The million dollar question 10 years into an expansion like this is, “When is the next recession?”
We have heard pundit after pundit claim that 2012 was the top. No 2013. No 2015. No 2018. Each, so far, has been wrong.
It makes sense why they do it. If they are seen as the investor that “called the top”, they instantly gain success for the balance of their careers. That means more media coverage, more book deals, and better asset inflows if they manage money.
This clearly has been one of the most hated bull markets in history, but even I, a “bottoms-up” investor, must admit that I am watching for signs of the top.
That brings me to the unemployment rate. Each time it has gone below 5%, this usually signaled that things can’t possibly get better and a recession would loom.
The unemployment rate got down to 3.7% in December 2018 which is one of the lowest levels since the 1960s. Does this mean the end is near?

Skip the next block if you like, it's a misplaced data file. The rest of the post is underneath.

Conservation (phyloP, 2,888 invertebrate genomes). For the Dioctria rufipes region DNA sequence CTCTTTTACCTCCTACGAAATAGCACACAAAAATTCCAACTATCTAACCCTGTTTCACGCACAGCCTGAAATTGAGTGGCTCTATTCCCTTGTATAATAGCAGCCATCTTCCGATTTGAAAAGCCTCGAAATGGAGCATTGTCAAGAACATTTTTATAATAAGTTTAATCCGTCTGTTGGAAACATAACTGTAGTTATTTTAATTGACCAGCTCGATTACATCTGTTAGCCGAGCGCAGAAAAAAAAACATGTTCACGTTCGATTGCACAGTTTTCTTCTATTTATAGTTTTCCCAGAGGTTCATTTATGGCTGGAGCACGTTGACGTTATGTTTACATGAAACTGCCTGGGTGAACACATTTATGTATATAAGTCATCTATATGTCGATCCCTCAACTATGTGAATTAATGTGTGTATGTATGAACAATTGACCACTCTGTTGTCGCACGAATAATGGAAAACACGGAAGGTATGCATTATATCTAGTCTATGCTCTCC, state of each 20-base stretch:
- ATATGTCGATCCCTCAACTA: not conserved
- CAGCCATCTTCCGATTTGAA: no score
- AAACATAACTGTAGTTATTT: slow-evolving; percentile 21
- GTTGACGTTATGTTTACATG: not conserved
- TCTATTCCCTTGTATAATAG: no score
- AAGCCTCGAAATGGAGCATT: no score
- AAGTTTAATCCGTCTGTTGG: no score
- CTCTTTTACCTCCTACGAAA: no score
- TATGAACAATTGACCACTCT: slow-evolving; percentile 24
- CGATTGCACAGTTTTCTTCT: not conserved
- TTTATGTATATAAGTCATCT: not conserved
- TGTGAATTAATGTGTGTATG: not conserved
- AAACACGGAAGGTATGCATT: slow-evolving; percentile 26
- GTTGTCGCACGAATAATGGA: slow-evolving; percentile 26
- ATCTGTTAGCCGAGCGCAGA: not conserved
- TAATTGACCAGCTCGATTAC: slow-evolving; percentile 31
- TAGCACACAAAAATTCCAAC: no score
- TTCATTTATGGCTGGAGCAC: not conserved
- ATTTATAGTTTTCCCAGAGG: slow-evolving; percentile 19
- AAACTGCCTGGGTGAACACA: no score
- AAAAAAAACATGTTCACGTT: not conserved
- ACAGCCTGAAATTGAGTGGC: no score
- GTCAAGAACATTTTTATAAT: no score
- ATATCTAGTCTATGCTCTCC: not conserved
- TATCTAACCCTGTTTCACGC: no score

Not so fast. The unemployment rate represents those people who are unemployed that are still in the labor force. Those who are not in the labor force are not counted. If we look at the labor force participation rate, it is at the lowest level in decades
Let’s put some math behind it then.
Using the data from the Bureau of Labor Statistics, I can see that a 4% unemployment rate equates to 6.5MM people looking for jobs. The flip side of that is that 162.5MM are in the labor force, but we know some have dropped out since the recession.
As such, let’s try to “normalize” the numbers. In other words, what if the participation rate went back up to ~66%. That would mean the labor force would grow by about 3%. That equates to 4.9MM workers. If these workers were counted in the participation rate, that would mean that the current unemployment rate is more like 6.8%.
Of course, these workers won’t enter the workforce without prospects of jobs, but even if 1/3 don’t, the unemployment rate ticks up to 4.8% from 4.0%.
Another factor this doesn’t include is underemployed workers. Think, college educated engineer who drives for Uber for employment. This is an exaggeration, but also not factored in the results.
Bottom Line: Be careful of scary statistics. “There are three kinds of lies: lies, damned lies, and statistics” Clearly unemployment is low, but that only tells one part of the story.